Get moving on Rocky Mountain Heritage Act

Great Falls Tribune Editorial Board

The Coalition to Protect the Rocky Mountain Front believes a plan to put new protections for the Rocky Mountain Front, one they've spent five years crafting, is ready to be introduced to Congress. We agree.

The Rocky Mountain Front Heritage Act would designate 67,000 acres of land in five areas: the headwaters of the West Fort of the Teton River, Our Lake and its basin, Deep Creek valley, Patrick Basin and Falls Creek valley as wilderness.

It also defines areas for noxious weed control.

This is critical to prevent plagues such as spotted knapweed and leafy spurge from taking over native foliage and endangering grazing for both wildlife and livestock.

The third part of the act includes areas with custom-tailored designations to allow existing uses, such as prescriptive logging near roads and in areas close to private property and motorized use on some trails, to continue.

More than 500 people attended four public meetings on the act earlier this month, including Sen. Max Baucus, who was at the one held in Great Falls.

We agree with Montana's senior senator, who said he is impressed with the effort that's gone into the proposed legislation, especially with the efforts to compromise.

With camps such as the Northern Rockies Ecosystem Protection Act pushing for wilderness designation for the entire Front on one end and others such as Rep. Kevin McCarty, R-Calif., who is proposing HR1581 that would strip existing protections from all roadless areas, which are what make up 90 percent of the Front now on the other end, the Heritage Act is indeed a commendable middle-ground.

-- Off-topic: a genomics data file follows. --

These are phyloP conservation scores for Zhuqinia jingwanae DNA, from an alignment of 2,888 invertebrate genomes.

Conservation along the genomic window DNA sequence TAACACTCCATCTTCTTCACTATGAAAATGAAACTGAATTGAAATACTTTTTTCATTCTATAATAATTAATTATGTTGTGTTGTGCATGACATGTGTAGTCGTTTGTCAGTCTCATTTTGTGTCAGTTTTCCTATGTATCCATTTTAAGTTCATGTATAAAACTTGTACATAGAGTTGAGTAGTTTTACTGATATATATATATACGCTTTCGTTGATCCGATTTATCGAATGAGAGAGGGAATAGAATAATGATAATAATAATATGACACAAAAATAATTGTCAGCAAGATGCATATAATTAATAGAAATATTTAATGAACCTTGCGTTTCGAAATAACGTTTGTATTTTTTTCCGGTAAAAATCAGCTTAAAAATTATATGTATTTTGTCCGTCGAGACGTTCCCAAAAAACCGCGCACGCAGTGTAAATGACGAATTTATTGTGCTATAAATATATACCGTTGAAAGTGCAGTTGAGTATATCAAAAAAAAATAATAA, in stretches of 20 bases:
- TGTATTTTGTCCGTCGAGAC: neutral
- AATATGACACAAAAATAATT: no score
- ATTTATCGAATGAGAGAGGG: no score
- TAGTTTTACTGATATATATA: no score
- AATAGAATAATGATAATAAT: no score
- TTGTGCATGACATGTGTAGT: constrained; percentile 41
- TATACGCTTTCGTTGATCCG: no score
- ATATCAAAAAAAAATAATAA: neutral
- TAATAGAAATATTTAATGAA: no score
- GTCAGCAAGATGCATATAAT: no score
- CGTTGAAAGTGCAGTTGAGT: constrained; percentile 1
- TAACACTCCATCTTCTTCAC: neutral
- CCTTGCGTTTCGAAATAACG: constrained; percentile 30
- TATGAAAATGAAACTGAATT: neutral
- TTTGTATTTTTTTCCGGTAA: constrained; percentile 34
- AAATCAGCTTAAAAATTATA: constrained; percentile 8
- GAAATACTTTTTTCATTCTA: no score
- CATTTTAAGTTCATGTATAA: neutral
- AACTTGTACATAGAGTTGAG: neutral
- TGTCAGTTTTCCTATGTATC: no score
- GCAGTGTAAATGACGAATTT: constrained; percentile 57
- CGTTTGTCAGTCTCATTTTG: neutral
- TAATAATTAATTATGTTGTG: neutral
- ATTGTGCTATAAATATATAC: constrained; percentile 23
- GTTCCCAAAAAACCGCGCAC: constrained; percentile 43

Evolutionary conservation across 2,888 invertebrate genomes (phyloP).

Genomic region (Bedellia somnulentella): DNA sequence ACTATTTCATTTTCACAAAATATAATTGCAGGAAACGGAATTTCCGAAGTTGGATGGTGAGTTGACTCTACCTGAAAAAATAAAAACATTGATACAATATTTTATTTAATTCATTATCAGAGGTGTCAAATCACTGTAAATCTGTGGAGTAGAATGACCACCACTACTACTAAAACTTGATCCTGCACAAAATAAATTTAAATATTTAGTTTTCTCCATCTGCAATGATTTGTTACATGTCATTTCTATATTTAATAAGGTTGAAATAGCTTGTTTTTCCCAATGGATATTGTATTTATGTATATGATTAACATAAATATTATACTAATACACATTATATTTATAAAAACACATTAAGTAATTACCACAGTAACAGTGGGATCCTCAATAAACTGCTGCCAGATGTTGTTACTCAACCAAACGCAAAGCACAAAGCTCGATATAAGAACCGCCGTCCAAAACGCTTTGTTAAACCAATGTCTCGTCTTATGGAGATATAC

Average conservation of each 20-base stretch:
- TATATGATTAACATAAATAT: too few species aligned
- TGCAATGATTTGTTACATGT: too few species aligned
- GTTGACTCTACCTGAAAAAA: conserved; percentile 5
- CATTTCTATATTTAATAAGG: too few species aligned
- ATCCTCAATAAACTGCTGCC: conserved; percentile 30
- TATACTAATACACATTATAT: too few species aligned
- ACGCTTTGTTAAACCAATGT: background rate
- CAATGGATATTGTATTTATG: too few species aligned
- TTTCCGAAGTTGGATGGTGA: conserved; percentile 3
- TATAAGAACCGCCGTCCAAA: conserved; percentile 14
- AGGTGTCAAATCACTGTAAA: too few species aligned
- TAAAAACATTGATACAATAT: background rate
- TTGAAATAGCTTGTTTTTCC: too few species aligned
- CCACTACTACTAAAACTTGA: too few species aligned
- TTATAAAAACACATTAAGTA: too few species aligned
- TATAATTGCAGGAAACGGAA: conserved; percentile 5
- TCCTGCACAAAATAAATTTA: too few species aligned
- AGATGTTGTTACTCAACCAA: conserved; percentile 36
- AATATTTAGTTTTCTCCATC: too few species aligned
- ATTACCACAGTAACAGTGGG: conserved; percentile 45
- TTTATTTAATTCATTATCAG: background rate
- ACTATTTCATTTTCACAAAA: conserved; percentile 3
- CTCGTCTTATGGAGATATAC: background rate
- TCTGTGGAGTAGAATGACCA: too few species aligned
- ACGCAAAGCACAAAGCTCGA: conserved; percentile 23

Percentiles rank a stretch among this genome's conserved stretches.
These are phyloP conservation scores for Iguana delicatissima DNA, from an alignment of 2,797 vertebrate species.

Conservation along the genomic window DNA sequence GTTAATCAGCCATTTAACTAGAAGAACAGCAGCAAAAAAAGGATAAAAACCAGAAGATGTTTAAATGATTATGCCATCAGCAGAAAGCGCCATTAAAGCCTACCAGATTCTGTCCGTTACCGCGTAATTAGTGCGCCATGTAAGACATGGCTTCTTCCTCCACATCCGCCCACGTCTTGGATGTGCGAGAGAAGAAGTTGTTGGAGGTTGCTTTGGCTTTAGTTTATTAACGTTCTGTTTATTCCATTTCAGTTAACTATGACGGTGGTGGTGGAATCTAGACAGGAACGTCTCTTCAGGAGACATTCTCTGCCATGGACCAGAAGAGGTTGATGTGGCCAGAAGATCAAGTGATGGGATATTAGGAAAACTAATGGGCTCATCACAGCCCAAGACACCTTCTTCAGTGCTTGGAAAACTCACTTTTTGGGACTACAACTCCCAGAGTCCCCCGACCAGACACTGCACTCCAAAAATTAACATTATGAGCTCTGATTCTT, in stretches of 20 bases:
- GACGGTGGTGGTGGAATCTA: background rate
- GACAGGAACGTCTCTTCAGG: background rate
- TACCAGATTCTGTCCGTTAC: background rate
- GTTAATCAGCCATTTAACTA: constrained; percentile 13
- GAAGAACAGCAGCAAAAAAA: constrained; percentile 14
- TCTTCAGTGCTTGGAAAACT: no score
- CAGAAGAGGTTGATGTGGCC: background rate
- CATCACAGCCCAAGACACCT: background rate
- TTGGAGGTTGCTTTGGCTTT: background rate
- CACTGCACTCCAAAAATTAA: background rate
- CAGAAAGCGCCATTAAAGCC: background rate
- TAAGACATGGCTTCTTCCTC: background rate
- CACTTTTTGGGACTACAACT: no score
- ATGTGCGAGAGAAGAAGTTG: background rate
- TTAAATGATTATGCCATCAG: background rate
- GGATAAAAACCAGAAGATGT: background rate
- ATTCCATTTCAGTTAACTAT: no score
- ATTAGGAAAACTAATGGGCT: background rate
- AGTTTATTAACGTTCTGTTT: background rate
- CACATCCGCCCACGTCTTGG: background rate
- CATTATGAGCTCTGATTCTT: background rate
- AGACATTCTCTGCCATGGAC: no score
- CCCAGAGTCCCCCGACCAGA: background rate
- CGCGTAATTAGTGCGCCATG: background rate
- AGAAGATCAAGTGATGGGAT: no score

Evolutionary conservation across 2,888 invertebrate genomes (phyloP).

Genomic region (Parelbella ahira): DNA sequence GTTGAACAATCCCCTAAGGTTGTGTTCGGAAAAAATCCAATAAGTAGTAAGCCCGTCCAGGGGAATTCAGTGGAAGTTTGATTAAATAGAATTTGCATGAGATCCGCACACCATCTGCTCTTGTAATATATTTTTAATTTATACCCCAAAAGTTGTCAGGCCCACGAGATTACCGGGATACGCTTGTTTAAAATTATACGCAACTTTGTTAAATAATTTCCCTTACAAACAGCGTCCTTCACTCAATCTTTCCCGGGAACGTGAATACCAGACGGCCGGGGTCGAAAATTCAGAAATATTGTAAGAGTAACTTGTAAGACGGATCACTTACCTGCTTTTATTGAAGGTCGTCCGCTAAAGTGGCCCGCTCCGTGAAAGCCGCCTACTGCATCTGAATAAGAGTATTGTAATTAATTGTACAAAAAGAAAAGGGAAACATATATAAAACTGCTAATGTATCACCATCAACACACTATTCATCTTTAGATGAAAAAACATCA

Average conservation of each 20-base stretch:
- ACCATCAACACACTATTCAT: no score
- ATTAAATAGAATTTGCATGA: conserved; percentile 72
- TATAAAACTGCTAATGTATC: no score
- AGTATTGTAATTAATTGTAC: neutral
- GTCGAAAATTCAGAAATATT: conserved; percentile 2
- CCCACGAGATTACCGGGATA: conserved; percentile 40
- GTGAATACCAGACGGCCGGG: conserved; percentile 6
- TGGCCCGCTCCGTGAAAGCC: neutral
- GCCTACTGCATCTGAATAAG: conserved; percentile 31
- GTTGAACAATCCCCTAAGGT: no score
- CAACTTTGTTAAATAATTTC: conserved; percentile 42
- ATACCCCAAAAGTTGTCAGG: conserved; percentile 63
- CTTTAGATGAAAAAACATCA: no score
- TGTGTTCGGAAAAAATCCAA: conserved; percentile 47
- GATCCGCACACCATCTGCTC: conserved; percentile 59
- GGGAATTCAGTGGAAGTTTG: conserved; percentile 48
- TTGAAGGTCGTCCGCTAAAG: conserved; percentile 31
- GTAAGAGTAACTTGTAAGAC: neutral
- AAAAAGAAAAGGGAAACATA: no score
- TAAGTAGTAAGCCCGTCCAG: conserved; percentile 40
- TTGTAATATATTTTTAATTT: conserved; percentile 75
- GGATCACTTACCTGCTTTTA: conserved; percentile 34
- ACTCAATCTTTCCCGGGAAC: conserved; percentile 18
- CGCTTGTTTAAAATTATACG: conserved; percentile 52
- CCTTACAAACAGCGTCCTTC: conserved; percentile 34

The Heritage Act is actually a product of Rocky Mountain Front oil and gas and travel plan wars over the past 20 years, said Mike Aderhold, a former regional supervisor for the Montana Fish, Wildlife & Parks and a coalition member.

"All that knockin' around during those debates, we formed relationships with people on the other side of the fence," he said.

That's fertile ground for a fair, common-sense compromise to take root and we think The Rocky Mountain Heritage Act is just that.

Baucus said he wants more information about the economic benefits of outdoor activities on the Front and imminent threats to it before making up his mind about whether to carry the bill in Congress.

Supporters are providing such answers.

For example, hunters alone spend $10 million annually while pursuing the activity on the Front.

That trend continued throughout the recession.

And as far as threats go, administrations change and land management policies shift.

The Heritage Act puts sidebars up and prevents eroding of what many consider a pretty good management plan, especially as far as access into roadless areas go.

There are 400,000 acres of public land under threat from noxious weeds on the Front now, and there is no plan to deal with them. The Heritage Act requires the Forest Service and the Bureau of Land Management to come up with a comprehensive plan within one year.

Coalition members are working with Baucus and others through a separate appropriation request to secure funding to implement weed control measures.

It's time for the Rocky Mountain Heritage Act to be introduced to Congress, Sen. Baucus.